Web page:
Band of Holes

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The Band of Holes also known in Spanish as Monte Sierpe (serpent mountain) or Cerro Viruela (smallpox hill), is a series of about 5,000-6,000 man-sized holes[1] found in the Pisco Valley on the Nazca Plateau in Peru. Local people have no idea who made them or how they were used. Over the years, it has been speculated that they were graves, defensive positions, or storage places,[2] or even that they are of extraterrestrial origin.[3] Recent thought is that they were storage pits built during the time of the Inca Empire (1438-1533).[1]

Description[edit]

The band lies between 13°42′59.9″S 75°52′28.46″W / 13.716639°S 75.8745722°W / -13.716639; -75.8745722 and 13°42′20″S 75°52′28.46″W / 13.70556°S 75.8745722°W / -13.70556; -75.8745722 extending in a basically north-south orientation over uneven terrain. The band begins at the edge of a valley and runs up a hill for about 1.5 km. The holes, actually pits with raised edges, are about 1 meter in diameter and 50–100 cm deep. They are arranged in discernable blocks or segments along a band that varies in width from 14–21 meters, with an average width of about 19 meters.[1]

Recent investigations[edit]

Modern attention was drawn to the site in 1933, when the aviator Robert Shippee published an aerial photograph in National Geographic.[1]

Victor Wolfgang von Hagen surveyed the area in 1953. In The Royal Road of the Inca he describes these as pre-Inca graves, writing[4] that:

These circular, stone-lined although unused graves lay in rows, seven to nine, and marched up the 50° angle to the slope called Mt. Sierpe, that is the “shaking” line of graves reminding the one who named it of a serpent. There are over 5,000 such graves; empty, graves in so far as they are circular and stone-lined, and of the same construction of those graves which are found with mummies, weavings and pottery. For years, ever since 1931 they appeared on the photographic plates of the aerial surveys of the Shippee-Johnson expedition, they were the "strange and mysterious pockmarks”, but when discovered and surveyed by the von Hagen expedition in 1953 and found to be unused graves, the mystery was compounded. The Inca engineers would have seen the same phenomena but as in the case of the equally mysterious Nasca lines, they filled in those which interfered with the road and ran it over and through them.

Other visits were made in the early 1970s by archaeologists Dwight Wallace and Frederic Engel.[1]

Archaeologist John Hyslop wrote in his 1984 book The Inka Road System that "Circular structures, sometimes semisubterranean, that may have been used for storage are also found on the Peruvian south coast in the sites Quebrada de la Vaca (Andes 1960:252, 253) and at Tambo Colorado. Hundreds of stone-lined circular holes in rows have been found on a low ridge on the north side of the Pisco Valley (Shippee 1933:93; Wallace 1971:105-106). Although their role has not been determined, a hypothesis for investigation is that they were used for storage. They are between two important Inka sites (Tambo Colorado and Lima la Vieja), and very near the point where the Inka coastal road crosses the road to the highlands. They might be one of the empire's larger storage sites."[5]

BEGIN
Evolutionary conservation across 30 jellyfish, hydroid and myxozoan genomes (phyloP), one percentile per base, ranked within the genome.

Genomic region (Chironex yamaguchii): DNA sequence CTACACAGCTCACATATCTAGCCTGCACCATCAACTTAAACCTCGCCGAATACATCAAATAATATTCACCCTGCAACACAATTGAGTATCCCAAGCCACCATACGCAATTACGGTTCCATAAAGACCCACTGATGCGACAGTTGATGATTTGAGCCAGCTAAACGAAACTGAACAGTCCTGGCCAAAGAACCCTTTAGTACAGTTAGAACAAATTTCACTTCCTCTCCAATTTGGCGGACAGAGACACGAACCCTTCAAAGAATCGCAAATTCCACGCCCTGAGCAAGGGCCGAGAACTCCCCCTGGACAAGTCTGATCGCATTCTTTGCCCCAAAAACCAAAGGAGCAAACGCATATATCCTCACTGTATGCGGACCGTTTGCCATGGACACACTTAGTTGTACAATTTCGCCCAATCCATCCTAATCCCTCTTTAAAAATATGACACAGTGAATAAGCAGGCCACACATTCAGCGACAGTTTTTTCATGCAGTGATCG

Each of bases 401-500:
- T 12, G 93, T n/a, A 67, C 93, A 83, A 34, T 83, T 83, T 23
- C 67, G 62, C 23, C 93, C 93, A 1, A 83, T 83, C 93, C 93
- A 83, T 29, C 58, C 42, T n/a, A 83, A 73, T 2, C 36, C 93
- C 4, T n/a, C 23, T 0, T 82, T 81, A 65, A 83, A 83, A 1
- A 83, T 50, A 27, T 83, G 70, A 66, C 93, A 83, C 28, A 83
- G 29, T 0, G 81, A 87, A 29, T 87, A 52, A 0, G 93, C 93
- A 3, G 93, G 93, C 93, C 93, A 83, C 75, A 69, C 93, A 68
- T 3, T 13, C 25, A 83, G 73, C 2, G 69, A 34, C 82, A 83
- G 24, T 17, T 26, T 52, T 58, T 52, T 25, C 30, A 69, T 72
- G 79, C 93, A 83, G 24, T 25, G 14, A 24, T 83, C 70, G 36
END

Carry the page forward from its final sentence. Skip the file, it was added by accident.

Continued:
In 2015, archaeologists from UCLA made a brief visit to the site, using photography from drone aircraft to create a detailed map. They speculate that the holes could have been used to measure produce given to the Inca state as tribute; the measurements might have been recorded on Incan khipus and reported to government officials. The archaeologists hope to do further studies to detect pollen or phytoliths that could tend to confirm this hypothesis.[1][6]

References[edit]

  1. ^ a b c d e f Stanish, Charles; Tantaleán, Henry (2015). "The Strange Site of Monte Sierpe ("Band of Holes") in the Pisco Valley, Peru". Backdirt: 70–75. Retrieved 2016-04-26. 
  2. ^ "Band of Holes - Pisco Valley, Peru". World-Mysteries.com. Retrieved 22 July 2013. 
  3. ^ "Ancient Aliens Episode Guide". History.com. December 25, 2010. 
  4. ^ von Hagen, Victor Wolfgang (1976). The Royal Road of the Inca. Gordon & Cremonesi. p. 160. ISBN 978-0860330097. 
  5. ^ Hyslop, John (1984). The Inka Road System. Academic Press. p. 291-291. ISBN 978-0123634603. 
  6. ^ Powell, Eric A. (2016-04-05). "An Overlooked Inca Wonder". Archaeology. Retrieved 2016-04-26. 

Further reading[edit]

  • Engel, Frederic. 2010. Arqueología Inédita de la Costa Peruana. Lima: Asamblea Nacional de Rectores.
  • Shippee, Robert. 1933. Air Adventures in Peru. National Geographic 63(1):81–120.
  • Silva Santisteban, Fernando. 2005. Las líneas de Nazca: otra interpretación. Lima: La Insignia. Electronic document.
  • Urton, Gary, and Alejandro Chu. In press. The Inkawasi Khipus: An Inka State Storage Facility and Accounting Center on the South Coast of Peru. Latin American Antiquity.
  • Wallace, Dwight T. 1971. Sitios arqueológicos del Perú (segunda entrega): valles de Chincha y de Pisco. Arqueológicas 13:4–131.

External links[edit]